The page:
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Perth mint sales plummet on gold fears

It’s not just the miners and their investors who have been savaged on the back of falling gold prices. The Perth Mint, Western Australia’s government-operated gold refiner, which operates a listed exchange traded fund on the ASX (ASX: ASX) called PMGold, has also been suffering lately as demand for the precious metal goes cold.

Bloomberg has reported that demand for gold bars and coins from the Perth Mint plummeted 46% in June, dropping from 92,781 ounces in May, to 49,460. The Perth Mint saw a spike in demand in April as speculators piled in to take advantage of the early drop in price, resulting in sales of 116,755 ounces of gold. However the demand has since retreated again as the price continued to fall.

The same trend is reflected in numbers from the US Mint for its American Eagle bullion, which saw a huge spike in demand in April to 209,500 ounces before it too slumped back to just 21,000 ounces in June.

Lower sales should be of particular concern to mining companies because it could act as a double blow to revenues, combining decreasing sales volumes with the recent price drops for gold.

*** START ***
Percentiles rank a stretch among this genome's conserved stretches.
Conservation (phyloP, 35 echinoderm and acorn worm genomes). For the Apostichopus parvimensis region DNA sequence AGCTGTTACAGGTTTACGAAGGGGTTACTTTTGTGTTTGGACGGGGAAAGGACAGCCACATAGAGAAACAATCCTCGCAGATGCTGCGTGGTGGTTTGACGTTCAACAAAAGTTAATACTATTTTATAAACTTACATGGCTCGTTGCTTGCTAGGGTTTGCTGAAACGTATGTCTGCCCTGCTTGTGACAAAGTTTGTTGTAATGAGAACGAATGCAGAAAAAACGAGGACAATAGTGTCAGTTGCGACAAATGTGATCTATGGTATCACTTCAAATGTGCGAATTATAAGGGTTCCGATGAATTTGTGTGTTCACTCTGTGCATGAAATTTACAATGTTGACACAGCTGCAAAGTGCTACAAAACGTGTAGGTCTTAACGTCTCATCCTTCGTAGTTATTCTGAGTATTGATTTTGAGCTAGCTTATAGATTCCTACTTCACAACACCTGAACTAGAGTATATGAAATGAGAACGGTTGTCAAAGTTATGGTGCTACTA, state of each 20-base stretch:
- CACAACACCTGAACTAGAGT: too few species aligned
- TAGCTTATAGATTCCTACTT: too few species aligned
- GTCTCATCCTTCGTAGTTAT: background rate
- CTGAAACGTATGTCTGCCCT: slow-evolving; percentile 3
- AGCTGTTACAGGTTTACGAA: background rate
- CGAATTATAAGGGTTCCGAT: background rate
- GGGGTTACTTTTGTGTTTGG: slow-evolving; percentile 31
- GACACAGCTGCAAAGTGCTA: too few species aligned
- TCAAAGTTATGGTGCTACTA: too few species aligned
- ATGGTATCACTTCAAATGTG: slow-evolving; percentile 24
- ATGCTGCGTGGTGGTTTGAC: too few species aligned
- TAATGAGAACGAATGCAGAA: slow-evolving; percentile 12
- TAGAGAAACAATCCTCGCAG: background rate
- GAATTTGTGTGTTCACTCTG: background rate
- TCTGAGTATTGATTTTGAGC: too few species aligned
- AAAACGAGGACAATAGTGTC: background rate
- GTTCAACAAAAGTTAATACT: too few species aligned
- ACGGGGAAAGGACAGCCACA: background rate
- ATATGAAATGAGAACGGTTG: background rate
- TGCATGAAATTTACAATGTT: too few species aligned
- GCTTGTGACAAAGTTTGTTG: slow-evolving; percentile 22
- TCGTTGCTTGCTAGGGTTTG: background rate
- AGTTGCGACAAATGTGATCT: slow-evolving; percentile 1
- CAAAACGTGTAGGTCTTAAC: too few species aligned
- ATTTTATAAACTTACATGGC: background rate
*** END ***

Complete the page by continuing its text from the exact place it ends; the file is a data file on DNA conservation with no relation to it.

Such a situation will add salt to already wounded miners like Newcrest Mining (ASX: NCM), which has seen its share price savaged almost 75% in the last two years and was not far from reaching its lowest level in 10 years. For smaller miners like Silver Lake Resources (ASX: SLR) and Regis Resources Limited (ASX: RRL), lower gold demand could add a renewed focus on cost reduction.

The price of gold has been hovering around US$1,244 per ounce today, 26% down for the year and causing many gold mining companies to announce massive write downs on their gold reserves.

There have been many forecasts from a range of analysts and investment banks for where the price of gold will be sitting in one, two, even three years’ time. However the flurry of ‘revised’ forecasts reiterates just how erratic and unpredictable the price of gold can be.

Foolish takeaway

Given the unpredictability of gold prices, when it comes to investing for the long term, undiversified gold producers are often best confined to smaller ‘speculative’ portion of your portfolio.

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Motley Fool contributor Regan Pearson does not own shares in any companies mentioned in this article.

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